Pick up any particular dogma and turn it over in your hands. You see man’s peanut-butter-and-jelly fingerprints all over it, the misshapen pieces and the un-flush edges. You see how its beauty was really just a trick of the light.
Specifically, everything we are so blessedly, absolutely sure we know about Jesus from the New Testament—all that stuff we would die for? Made up by men.
Most evangelicals assume that orthodoxy (correct ideas about Jesus) just proceeded straight from God’s mouth. That is, as Jesus was wandering the Judean countryside talking to people and performing various miracles, someone was taking notes. Creating dogma was then just a matter of responsible reporting. God acted in the person of Jesus Christ and when He did, somebody wrote it down—and orthodoxy was born.
However, that’s not how it happened.
First off, the Jesus who wandered around the Judean countryside saw himself as the Jewish Messiah. The Jews never conceived of the Messiah as a divine being who would pay for our sins. They saw the Messiah as God-sent King who would restore the Kingdom of God to Israel—and that’s how Jesus saw himself and presented Himself.
If Jesus would have promoted Himself as a Messiah of another sort, he would have, in essence, been inviting the Jews to reject Him.
When Jesus proclaimed the Good News, the news was God is setting up His Kingdom here on earth, in Jerusalem—He wasn’t preaching having your sins forgiven so you could get into heaven. The Kingdom of God would be the Kingdom of Israel. (That’s why Jesus picked twelve disciples, so they could rule over the reconstituted tribes of Israel—in Jerusalem.)
We know all this because that was what the Jews and the disciples would have responded to. They wanted the Romans kicked out of Jerusalem—now. They didn’t want heaven in the clouds someday. They would have blown off a Jesus who talked about killing the Romans with kindness.
How would that help?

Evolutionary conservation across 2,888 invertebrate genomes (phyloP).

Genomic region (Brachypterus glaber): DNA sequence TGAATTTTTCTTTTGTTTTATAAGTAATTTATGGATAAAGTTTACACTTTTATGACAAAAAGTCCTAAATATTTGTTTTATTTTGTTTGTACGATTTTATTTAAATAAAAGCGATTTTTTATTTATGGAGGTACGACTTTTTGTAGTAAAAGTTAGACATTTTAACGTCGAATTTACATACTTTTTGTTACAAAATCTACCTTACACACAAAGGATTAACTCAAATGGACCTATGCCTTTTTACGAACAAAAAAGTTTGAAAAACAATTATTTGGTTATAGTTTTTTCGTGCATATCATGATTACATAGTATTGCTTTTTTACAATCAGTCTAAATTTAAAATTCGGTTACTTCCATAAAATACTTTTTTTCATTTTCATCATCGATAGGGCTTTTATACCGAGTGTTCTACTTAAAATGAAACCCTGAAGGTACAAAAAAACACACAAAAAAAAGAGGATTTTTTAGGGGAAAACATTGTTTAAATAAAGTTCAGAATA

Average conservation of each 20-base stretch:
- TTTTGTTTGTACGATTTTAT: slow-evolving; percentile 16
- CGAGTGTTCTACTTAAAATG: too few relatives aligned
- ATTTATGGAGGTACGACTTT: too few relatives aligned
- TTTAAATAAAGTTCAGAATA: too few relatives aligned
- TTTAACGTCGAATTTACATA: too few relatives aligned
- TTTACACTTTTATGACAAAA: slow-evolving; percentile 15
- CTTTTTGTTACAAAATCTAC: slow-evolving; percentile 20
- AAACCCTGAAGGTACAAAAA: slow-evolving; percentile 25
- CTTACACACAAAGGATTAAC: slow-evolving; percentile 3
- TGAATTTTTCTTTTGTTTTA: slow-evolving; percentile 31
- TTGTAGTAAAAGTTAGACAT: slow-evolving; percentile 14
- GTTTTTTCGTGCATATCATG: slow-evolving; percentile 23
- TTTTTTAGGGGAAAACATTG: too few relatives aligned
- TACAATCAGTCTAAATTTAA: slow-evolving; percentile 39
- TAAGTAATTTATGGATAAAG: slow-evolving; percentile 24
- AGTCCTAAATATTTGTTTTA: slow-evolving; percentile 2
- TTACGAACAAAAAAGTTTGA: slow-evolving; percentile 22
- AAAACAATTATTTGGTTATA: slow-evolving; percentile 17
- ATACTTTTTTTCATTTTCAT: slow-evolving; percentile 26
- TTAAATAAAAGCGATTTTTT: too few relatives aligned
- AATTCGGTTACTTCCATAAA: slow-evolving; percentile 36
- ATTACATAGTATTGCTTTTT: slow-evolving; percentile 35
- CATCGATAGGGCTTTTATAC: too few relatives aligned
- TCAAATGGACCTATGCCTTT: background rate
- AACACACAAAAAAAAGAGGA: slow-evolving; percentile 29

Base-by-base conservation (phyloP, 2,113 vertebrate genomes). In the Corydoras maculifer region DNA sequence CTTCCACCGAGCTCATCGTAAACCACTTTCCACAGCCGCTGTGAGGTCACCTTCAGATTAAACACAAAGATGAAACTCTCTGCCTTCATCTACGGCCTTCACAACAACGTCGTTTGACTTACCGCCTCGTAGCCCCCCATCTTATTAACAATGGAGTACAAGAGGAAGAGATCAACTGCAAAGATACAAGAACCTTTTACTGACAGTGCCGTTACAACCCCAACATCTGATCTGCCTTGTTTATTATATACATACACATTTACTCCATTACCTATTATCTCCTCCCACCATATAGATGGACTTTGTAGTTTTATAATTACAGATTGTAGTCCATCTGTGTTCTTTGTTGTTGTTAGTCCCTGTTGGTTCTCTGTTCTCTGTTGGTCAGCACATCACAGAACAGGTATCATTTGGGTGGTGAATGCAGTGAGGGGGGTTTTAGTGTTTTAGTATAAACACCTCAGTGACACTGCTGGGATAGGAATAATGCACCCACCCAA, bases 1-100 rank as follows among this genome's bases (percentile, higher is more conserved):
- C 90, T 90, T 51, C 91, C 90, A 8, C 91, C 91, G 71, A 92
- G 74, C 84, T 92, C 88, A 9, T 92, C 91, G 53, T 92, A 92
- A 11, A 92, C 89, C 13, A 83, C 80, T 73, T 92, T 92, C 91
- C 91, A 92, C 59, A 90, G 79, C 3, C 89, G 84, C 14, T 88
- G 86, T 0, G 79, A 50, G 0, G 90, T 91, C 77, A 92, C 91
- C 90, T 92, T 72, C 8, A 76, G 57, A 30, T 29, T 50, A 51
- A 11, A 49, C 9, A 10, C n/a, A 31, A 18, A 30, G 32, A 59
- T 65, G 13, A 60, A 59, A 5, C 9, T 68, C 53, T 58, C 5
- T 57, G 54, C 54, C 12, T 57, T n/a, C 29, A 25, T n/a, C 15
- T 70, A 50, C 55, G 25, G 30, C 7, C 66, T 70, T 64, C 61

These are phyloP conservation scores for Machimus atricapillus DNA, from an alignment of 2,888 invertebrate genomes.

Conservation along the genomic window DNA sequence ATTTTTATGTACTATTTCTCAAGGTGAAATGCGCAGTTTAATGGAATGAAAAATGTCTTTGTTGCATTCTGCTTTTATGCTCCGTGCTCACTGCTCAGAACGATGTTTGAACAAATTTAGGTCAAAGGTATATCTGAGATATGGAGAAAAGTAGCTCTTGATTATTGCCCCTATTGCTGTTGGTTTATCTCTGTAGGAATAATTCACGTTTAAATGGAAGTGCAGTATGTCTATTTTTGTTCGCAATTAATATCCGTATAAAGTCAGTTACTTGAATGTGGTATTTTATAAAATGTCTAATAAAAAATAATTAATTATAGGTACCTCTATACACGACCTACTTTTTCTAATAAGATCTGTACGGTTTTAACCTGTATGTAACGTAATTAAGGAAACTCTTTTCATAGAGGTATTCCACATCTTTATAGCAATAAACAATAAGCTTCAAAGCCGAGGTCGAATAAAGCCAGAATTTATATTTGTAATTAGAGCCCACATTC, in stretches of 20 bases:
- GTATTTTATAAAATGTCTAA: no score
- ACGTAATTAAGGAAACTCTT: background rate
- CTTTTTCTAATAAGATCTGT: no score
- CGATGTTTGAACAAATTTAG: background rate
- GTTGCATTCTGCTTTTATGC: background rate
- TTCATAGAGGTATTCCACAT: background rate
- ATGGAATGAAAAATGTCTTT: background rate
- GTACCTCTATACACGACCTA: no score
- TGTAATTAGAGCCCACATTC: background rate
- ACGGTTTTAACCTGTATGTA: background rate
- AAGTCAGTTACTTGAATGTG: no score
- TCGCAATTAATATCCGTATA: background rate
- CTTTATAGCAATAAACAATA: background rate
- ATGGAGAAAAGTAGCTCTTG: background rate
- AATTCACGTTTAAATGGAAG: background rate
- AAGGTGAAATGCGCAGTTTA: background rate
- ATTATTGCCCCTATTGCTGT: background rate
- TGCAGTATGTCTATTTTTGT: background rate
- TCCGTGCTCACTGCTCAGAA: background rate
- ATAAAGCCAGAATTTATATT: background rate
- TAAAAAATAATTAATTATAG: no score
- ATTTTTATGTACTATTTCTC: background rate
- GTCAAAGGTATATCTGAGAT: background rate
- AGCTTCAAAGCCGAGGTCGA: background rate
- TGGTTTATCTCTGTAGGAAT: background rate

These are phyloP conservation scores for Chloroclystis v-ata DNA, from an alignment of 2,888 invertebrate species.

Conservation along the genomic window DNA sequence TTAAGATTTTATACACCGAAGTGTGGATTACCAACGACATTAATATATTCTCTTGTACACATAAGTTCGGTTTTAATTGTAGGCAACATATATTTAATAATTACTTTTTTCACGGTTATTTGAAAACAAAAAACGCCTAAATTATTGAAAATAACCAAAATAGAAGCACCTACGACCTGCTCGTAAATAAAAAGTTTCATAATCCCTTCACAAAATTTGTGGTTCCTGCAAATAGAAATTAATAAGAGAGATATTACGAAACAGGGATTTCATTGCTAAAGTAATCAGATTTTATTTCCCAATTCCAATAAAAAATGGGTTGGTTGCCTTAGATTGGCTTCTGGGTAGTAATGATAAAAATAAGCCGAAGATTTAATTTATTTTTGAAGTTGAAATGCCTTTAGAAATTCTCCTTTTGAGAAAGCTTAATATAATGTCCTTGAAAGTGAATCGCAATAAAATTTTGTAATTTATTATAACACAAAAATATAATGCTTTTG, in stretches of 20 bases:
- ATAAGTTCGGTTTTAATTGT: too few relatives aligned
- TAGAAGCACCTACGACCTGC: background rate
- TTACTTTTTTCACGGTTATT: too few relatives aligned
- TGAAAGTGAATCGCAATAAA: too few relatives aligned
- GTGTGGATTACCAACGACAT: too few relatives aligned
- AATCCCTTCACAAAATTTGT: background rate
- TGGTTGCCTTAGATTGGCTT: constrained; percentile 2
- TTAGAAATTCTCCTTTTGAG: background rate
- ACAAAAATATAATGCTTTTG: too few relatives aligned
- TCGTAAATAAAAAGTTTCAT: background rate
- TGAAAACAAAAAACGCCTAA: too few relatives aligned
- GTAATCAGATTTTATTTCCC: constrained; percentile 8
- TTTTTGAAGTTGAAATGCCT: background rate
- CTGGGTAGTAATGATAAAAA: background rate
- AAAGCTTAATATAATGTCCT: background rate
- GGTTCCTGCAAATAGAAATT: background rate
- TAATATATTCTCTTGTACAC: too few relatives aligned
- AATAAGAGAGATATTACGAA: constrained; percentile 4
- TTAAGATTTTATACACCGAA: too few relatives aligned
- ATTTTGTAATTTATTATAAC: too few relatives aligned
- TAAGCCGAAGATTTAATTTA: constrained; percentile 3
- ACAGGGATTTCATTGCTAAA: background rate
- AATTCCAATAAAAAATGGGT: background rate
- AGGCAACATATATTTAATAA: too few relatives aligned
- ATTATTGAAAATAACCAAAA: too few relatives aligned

Two, we don’t get words about Jesus that we’re familiar with—that He was God, that He understood the gospel as modern-day Christians understand it, that He believed in the brotherhood of man, etc—until three decades after the crucifixion. Three decades! That gave the church ample time to tinker with what they believed about Jesus.
A Jewish Messiah who would deliver Israel made sense during the time of Christ and immediately after—in Jerusalem.
But that whole shtick didn’t play very well with the pagan gentiles living around the Mediterranean. The house churches in those areas needed a Jesus who would address their issues. They didn’t give a rip about the emancipation of Jerusalem!
Jesus wasn’t about Israel any more—and the Kingdom of God wasn’t just for Jews any more.
They needed a Jesus that would sell to gentiles.
That meant, among other things, taking the Israel-centric Jesus and turning him into a Jesus who called for inter-ethnic love and brotherhood.
For example, I don’t think Jesus gave the Great Commission, which isn’t in Mark or Q. The passage: Go and make disciples of all nations, baptizing them in the name of the Father and of the Son and of the Holy Spirit, and teaching them to obey everything I have commanded you. And surely I am with you always, to the very end of the age.
I think that was created by the church. To me, it seems there are a few subtle yet important clues. First off, there’s no way, it seems to me, that the sophisticated baptismal formula of “The Father, the Son and the Holy Spirit” was in place while Jesus was alive. Jesus was not a Trinitarian. He was a conservative Jew. What’s more, Jesus didn’t really give a rip about the rest of the world, frankly. Jesus thought his mission was only for the lost sheep of Israel.
Jesus, the historical Jesus, wasn’t about universal love—across ethnic boundaries. Jesus’ goal was to get as many Jews as possible into the Kingdom of God. Jesus thought that the best way to do that was through radical obedience to the Torah. There was no time for dawdling or prevaricating: Pluck out your eyeball if it keeps you from obeying the Torah. He was about setting up the Kingdom of God—headquartered in Jerusalem. Now.
So . . . What Would Jesus Do? Probably not what you expect.
That’s not what Christians want to hear. Christians have a lot invested in their incorrect pictures of Jesus they hold sacred. After all, Jesus was God. They want a God who loves everybody, not just the Jews, and cares for the downtrodden.
I hope God’s like that, too—but we’re not going to answer that question by reading the New Testament.
The New Testament doesn’t get us any closer to knowing the true nature of God—just like the Old Testament. God may very well be loving. Or He might me bloodthirsty. Either way, we can’t take the Bible’s word for it. God’s not sharing what He’s like with us—other than “speaking” through the facts of the universe around us. Otherwise, He’s utterly silent. There are no holy texts from God. As Michael Dowd says, “Evidence is our scripture.” The scientific method isn’t perfect. But it’s the best tool we have for understanding the universe.
For the early church that created the “truths” about Jesus, the crucial matter wasn’t that those truths were historically accurate. The real Jesus was irrelevant. The point was that those truths were helpful for gentile believers trying to spread a religion in a pagan land.
Note: A number of the ideas in this post came from Robert Wright’s marvelous book, The Evolution of God.